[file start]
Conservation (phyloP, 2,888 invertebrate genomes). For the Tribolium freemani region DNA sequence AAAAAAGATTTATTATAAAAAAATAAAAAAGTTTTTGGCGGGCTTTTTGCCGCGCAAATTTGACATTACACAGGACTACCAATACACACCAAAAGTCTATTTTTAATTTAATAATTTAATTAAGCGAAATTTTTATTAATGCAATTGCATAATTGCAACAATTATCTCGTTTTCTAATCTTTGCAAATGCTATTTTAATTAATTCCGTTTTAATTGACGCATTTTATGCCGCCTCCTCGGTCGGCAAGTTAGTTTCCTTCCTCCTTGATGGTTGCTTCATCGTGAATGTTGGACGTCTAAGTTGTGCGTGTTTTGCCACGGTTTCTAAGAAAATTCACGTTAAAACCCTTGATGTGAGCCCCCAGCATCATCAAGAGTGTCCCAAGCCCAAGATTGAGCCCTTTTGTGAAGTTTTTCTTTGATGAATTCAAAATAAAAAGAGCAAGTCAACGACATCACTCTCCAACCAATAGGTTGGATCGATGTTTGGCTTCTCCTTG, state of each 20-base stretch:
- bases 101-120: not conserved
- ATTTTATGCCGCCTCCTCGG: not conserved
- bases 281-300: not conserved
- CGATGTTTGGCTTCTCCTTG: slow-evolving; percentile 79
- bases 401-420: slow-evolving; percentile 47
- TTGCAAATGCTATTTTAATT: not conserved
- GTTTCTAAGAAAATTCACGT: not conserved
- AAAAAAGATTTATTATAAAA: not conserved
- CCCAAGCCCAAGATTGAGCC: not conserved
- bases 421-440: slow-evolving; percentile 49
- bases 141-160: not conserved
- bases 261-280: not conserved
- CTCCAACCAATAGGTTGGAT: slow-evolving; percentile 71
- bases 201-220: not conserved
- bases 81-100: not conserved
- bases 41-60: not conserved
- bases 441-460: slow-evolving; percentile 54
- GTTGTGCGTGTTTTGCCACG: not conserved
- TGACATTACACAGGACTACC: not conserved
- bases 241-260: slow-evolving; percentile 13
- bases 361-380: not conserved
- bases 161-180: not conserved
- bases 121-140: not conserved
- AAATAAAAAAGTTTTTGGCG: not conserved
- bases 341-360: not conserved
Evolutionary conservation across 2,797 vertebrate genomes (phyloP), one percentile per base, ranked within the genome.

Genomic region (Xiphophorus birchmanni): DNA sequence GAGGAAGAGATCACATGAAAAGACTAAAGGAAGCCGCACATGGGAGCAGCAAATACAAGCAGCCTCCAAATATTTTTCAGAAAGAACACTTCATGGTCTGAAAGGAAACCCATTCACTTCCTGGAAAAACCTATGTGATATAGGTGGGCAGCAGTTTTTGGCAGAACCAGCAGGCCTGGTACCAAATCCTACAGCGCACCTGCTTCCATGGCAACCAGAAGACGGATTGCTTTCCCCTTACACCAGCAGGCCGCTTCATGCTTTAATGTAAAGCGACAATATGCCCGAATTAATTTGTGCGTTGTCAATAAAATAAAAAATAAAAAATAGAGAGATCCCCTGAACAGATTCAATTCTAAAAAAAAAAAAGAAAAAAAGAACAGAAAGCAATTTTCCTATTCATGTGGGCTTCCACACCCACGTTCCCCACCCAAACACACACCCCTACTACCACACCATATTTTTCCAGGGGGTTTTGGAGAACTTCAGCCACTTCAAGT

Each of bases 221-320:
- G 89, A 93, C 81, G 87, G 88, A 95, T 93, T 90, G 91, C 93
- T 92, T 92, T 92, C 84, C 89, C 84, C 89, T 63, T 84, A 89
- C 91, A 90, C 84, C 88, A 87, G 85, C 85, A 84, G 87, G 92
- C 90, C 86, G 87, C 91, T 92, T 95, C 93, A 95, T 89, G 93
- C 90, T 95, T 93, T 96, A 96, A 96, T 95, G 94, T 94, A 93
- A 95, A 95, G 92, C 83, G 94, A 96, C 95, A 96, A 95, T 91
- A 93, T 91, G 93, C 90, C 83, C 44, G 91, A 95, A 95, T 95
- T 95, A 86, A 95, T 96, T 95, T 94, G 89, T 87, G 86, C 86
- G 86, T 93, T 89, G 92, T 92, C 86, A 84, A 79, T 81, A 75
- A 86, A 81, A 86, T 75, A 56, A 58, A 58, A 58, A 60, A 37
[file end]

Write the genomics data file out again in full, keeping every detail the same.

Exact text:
Conservation (phyloP, 2,888 invertebrate genomes). For the Tribolium freemani region DNA sequence AAAAAAGATTTATTATAAAAAAATAAAAAAGTTTTTGGCGGGCTTTTTGCCGCGCAAATTTGACATTACACAGGACTACCAATACACACCAAAAGTCTATTTTTAATTTAATAATTTAATTAAGCGAAATTTTTATTAATGCAATTGCATAATTGCAACAATTATCTCGTTTTCTAATCTTTGCAAATGCTATTTTAATTAATTCCGTTTTAATTGACGCATTTTATGCCGCCTCCTCGGTCGGCAAGTTAGTTTCCTTCCTCCTTGATGGTTGCTTCATCGTGAATGTTGGACGTCTAAGTTGTGCGTGTTTTGCCACGGTTTCTAAGAAAATTCACGTTAAAACCCTTGATGTGAGCCCCCAGCATCATCAAGAGTGTCCCAAGCCCAAGATTGAGCCCTTTTGTGAAGTTTTTCTTTGATGAATTCAAAATAAAAAGAGCAAGTCAACGACATCACTCTCCAACCAATAGGTTGGATCGATGTTTGGCTTCTCCTTG, state of each 20-base stretch:
- bases 101-120: not conserved
- ATTTTATGCCGCCTCCTCGG: not conserved
- bases 281-300: not conserved
- CGATGTTTGGCTTCTCCTTG: slow-evolving; percentile 79
- bases 401-420: slow-evolving; percentile 47
- TTGCAAATGCTATTTTAATT: not conserved
- GTTTCTAAGAAAATTCACGT: not conserved
- AAAAAAGATTTATTATAAAA: not conserved
- CCCAAGCCCAAGATTGAGCC: not conserved
- bases 421-440: slow-evolving; percentile 49
- bases 141-160: not conserved
- bases 261-280: not conserved
- CTCCAACCAATAGGTTGGAT: slow-evolving; percentile 71
- bases 201-220: not conserved
- bases 81-100: not conserved
- bases 41-60: not conserved
- bases 441-460: slow-evolving; percentile 54
- GTTGTGCGTGTTTTGCCACG: not conserved
- TGACATTACACAGGACTACC: not conserved
- bases 241-260: slow-evolving; percentile 13
- bases 361-380: not conserved
- bases 161-180: not conserved
- bases 121-140: not conserved
- AAATAAAAAAGTTTTTGGCG: not conserved
- bases 341-360: not conserved
Evolutionary conservation across 2,797 vertebrate genomes (phyloP), one percentile per base, ranked within the genome.

Genomic region (Xiphophorus birchmanni): DNA sequence GAGGAAGAGATCACATGAAAAGACTAAAGGAAGCCGCACATGGGAGCAGCAAATACAAGCAGCCTCCAAATATTTTTCAGAAAGAACACTTCATGGTCTGAAAGGAAACCCATTCACTTCCTGGAAAAACCTATGTGATATAGGTGGGCAGCAGTTTTTGGCAGAACCAGCAGGCCTGGTACCAAATCCTACAGCGCACCTGCTTCCATGGCAACCAGAAGACGGATTGCTTTCCCCTTACACCAGCAGGCCGCTTCATGCTTTAATGTAAAGCGACAATATGCCCGAATTAATTTGTGCGTTGTCAATAAAATAAAAAATAAAAAATAGAGAGATCCCCTGAACAGATTCAATTCTAAAAAAAAAAAAGAAAAAAAGAACAGAAAGCAATTTTCCTATTCATGTGGGCTTCCACACCCACGTTCCCCACCCAAACACACACCCCTACTACCACACCATATTTTTCCAGGGGGTTTTGGAGAACTTCAGCCACTTCAAGT

Each of bases 221-320:
- G 89, A 93, C 81, G 87, G 88, A 95, T 93, T 90, G 91, C 93
- T 92, T 92, T 92, C 84, C 89, C 84, C 89, T 63, T 84, A 89
- C 91, A 90, C 84, C 88, A 87, G 85, C 85, A 84, G 87, G 92
- C 90, C 86, G 87, C 91, T 92, T 95, C 93, A 95, T 89, G 93
- C 90, T 95, T 93, T 96, A 96, A 96, T 95, G 94, T 94, A 93
- A 95, A 95, G 92, C 83, G 94, A 96, C 95, A 96, A 95, T 91
- A 93, T 91, G 93, C 90, C 83, C 44, G 91, A 95, A 95, T 95
- T 95, A 86, A 95, T 96, T 95, T 94, G 89, T 87, G 86, C 86
- G 86, T 93, T 89, G 92, T 92, C 86, A 84, A 79, T 81, A 75
- A 86, A 81, A 86, T 75, A 56, A 58, A 58, A 58, A 60, A 37